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STEM TIG Week: Jill Denner on Evaluating CS Education: Why and For Whom?

My name is Jill Denner from Education, Training, Research (ETR), a non-profit organization that does research, evaluation, program development, and professional development. We partner with schools and colleges to increase the interest and capacity of girls and Latino/a students to pursue computer science.

Computer Science Education in K-12 is a relatively new space. It is a young discipline that is trying to distinguish itself from other Science, Technology, Engineering, and Mathematics (STEM) fields. And rightfully so. The “T” is different in many ways: There is less diversity in “T” classes and programs. Most programs do not have clear goals or a logic model to describe how their activities will lead to identified goals. There are many different learning outcomes, but few validated measures, established theories, or clear stakeholders who can drive key decisions about evaluation design, sampling, and measurement.

Hot TipsEvaluation can make real contributions to a field that is in its infancy, but we need to know the stakeholders or audience and what they want to know. In CS Education there are different views, but most want to know who is benefiting and why/not. For example:

  • Funders require evaluation to document return on investments. These include the US National Science Foundation, private foundations like the Motorola Solutions Foundation, and tech companies like Google.
  • Educators or program developers want evaluation to help them make improvements in impact, design new programs, and get more funding
  • Policymakers want what programs or policies to invest in
  • Researchers want to inform theory, test hypotheses, and fill gaps in knowledge

Cool TricksHow can you do good evaluation without established theories, logic models, or measures? This issue is particularly relevant for a field that places a high priority on increasing diversity. The following issues are important to consider when evaluating CS Education:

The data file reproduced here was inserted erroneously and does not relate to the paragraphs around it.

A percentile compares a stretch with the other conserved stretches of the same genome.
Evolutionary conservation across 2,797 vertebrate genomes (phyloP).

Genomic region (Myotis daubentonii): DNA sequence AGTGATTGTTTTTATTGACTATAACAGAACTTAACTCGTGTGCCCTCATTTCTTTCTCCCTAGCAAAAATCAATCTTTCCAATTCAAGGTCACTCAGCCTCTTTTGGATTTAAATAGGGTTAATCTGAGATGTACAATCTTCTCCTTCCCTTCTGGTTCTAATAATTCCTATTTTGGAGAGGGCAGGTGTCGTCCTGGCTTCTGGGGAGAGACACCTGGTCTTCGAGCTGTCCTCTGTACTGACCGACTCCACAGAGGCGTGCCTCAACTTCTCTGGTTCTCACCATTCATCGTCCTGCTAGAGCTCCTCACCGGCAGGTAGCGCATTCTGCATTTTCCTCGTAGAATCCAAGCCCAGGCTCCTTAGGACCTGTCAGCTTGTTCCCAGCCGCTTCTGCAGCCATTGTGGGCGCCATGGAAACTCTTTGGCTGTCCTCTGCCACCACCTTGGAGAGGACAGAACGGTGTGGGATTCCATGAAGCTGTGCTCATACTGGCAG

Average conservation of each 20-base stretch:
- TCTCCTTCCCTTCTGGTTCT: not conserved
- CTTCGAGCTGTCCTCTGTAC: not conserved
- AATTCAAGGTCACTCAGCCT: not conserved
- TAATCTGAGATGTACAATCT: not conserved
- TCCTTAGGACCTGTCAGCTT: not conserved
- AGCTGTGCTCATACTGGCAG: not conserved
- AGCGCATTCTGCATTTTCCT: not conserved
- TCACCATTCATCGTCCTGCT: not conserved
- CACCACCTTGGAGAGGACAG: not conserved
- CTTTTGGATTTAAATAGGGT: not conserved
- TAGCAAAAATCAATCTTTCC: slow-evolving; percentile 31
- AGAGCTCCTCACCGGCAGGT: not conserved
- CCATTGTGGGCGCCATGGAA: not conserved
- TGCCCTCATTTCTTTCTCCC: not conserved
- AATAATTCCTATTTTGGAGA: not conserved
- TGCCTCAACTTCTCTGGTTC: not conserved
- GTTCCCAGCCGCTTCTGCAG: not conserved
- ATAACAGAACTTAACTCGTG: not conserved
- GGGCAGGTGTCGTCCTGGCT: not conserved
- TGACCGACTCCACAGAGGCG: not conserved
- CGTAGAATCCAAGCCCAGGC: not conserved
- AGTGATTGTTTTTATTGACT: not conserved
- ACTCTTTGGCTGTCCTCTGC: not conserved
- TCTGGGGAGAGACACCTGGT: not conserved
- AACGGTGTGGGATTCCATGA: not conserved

• Culturally responsive evaluation can help evaluators avoid perpetuating unconscious bias about the type of person who belongs in computing fields
  • Getting demographic information is important, but asking students about their gender or race/ethnicity before questions about computing might trigger stereotype threat and affect responses
  • Studying only individual factors misses the relational and institutional factors that affect participation and program impact

Rad Resources:

  • Mark Guzdial’s blog to learn about issues that are central to Computer Science Education including his article on challenges that face Computing Education.
  • Kimberly Scott and her colleagues have developed a theory of culturally responsive computing
  • Talking points on unconscious bias in the classroom from the National Center for Women in IT can help evaluators avoid triggering stereotype threat
  • Google’s recent reports on computer science education provide landscape data on key issues.

The American Evaluation Association is celebrating STEM Education and Training TIG Week with our colleagues in the STEM Education and Training Topical Interest Group. The contributions all this week to aea365 come from our STEM TIG members. Do you have questions, concerns, kudos, or content to extend this aea365 contribution? Please add them in the comments section for this post on the aea365 webpage so that we may enrich our community of practice. Would you like to submit an aea365 Tip? Please send a note of interest to aea365@eval.org. aea365 is sponsored by the American Evaluation Association and provides a Tip-a-Day by and for evaluators.


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